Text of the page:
Ripen peaches on the kitchen counter without allowing them to touch each other. If they are still hard, do not refrigerate them. Once they are ripe, you can keep them for a few days in the refrigerator.
It's best to cut peaches close to serving time so they won't discolor. When using peaches in desserts, chefs often dip them briefly in boiling water to remove their skins, as in the recipe for Fresh Peach Ice Cream below. In recipes you can use nectarines, a fuzzless variety of peach, interchangeably with peaches. Nectarines do not need to be peeled.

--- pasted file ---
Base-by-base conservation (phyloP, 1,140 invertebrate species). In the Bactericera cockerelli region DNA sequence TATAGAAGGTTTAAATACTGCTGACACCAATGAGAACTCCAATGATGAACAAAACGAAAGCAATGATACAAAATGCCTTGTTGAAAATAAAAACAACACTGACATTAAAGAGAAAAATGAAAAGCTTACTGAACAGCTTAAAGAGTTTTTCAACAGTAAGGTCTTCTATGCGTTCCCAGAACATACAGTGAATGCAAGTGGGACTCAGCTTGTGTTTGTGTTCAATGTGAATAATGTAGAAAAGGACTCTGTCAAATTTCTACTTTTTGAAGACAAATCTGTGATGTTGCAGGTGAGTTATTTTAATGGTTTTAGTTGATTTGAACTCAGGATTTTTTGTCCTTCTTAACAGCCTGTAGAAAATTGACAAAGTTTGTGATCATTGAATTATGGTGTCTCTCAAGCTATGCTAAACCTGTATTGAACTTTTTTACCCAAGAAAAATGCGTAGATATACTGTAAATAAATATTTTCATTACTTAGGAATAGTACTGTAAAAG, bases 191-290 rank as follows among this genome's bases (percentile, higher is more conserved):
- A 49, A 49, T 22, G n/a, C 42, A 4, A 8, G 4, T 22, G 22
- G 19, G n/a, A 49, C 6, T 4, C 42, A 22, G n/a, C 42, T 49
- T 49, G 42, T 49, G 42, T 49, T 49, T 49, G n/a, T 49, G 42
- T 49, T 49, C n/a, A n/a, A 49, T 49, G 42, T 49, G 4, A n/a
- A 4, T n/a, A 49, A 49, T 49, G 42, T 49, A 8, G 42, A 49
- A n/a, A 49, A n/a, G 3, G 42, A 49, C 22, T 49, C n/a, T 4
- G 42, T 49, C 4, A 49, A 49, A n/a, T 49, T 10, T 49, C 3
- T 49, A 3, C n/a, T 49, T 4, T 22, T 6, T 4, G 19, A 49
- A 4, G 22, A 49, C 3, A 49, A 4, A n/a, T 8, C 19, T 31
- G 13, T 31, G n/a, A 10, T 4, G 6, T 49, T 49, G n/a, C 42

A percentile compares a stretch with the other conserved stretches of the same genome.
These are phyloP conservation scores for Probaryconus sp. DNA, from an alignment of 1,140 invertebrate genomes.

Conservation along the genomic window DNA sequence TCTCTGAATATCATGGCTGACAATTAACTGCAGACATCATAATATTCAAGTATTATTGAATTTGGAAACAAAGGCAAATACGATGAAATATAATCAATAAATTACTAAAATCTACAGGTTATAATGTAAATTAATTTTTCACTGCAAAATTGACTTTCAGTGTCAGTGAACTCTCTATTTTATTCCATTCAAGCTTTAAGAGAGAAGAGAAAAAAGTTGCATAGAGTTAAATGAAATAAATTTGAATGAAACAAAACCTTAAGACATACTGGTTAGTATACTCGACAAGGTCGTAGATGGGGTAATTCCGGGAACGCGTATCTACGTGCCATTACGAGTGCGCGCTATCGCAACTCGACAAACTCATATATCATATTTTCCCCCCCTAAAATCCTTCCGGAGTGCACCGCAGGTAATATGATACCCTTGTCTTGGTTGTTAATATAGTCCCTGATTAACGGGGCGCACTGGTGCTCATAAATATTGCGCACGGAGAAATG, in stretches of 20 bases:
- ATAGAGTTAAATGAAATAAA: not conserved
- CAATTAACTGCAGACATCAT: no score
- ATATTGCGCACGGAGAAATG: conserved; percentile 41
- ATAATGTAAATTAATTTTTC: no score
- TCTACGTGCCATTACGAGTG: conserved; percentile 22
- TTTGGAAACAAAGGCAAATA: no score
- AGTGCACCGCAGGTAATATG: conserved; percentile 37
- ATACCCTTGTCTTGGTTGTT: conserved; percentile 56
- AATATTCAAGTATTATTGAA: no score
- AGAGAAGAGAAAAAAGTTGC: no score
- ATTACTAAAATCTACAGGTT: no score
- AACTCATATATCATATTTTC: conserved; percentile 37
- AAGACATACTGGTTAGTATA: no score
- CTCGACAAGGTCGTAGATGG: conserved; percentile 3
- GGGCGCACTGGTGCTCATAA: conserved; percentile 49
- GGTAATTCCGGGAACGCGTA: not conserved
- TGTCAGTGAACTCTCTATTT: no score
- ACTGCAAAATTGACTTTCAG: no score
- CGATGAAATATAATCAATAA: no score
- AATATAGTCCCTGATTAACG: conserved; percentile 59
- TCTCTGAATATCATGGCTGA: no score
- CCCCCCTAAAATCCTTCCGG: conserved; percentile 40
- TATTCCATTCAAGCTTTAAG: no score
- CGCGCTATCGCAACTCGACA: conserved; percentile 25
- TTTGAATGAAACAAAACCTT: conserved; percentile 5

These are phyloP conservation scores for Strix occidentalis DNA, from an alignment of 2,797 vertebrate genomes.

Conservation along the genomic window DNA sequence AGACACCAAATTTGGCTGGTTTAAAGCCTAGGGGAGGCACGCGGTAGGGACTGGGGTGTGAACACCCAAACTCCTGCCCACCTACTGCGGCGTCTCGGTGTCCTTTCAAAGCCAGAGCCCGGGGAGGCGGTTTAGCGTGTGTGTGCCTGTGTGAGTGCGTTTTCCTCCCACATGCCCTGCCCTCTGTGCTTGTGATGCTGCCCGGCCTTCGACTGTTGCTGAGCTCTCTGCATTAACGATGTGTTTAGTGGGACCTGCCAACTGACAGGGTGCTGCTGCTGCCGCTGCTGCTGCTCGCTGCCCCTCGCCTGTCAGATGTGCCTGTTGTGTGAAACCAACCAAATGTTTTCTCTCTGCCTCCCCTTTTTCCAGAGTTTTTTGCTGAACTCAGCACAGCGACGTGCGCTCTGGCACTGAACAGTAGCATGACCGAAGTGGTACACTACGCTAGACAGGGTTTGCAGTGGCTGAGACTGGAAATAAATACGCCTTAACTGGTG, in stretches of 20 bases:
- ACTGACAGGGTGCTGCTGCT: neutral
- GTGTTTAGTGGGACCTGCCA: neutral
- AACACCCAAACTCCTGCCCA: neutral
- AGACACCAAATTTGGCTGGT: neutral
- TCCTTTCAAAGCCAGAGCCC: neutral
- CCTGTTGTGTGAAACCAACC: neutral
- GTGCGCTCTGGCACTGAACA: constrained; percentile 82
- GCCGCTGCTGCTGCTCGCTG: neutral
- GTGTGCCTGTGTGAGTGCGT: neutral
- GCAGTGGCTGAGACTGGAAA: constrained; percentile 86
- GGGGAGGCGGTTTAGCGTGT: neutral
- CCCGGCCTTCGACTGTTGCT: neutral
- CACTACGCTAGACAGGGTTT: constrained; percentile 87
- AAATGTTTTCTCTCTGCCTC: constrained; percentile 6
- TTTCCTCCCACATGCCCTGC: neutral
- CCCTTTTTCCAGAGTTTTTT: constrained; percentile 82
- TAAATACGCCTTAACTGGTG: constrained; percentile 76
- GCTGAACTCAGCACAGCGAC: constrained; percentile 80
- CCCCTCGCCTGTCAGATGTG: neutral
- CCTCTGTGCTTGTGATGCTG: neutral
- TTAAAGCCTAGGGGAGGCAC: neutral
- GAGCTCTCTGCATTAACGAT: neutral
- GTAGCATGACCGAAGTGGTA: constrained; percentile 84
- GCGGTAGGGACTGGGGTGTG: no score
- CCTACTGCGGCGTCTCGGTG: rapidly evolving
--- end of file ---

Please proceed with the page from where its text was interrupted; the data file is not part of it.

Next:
FRESH PEACH ICE CREAM
I prefer cool peach desserts, for which the fruit is heated very little or not at all. Juicy, fragrant, ripe peaches are needed to give this ice cream its refreshing taste. The peaches are not cooked, but are simply peeled and pureed with a little peach brandy and combined with a vanilla custard. Serve the ice cream garnished with fresh sliced peaches.
Makes about 8 cups
4 1 or 2 vanilla beans, split
4 2 cups milk
4 2 cups heavy cream
4 8 large egg yolks
4 1 cup sugar
4 1.1 kg. ripe peaches
4 5 Tbsp. peach-flavored brandy
Put vanilla beans in heavy, large saucepan and add milk and cream. Bring mixture to a simmer. Remove from heat, cover and let stand 30 minutes. Reheat to a boil. Remove from heat.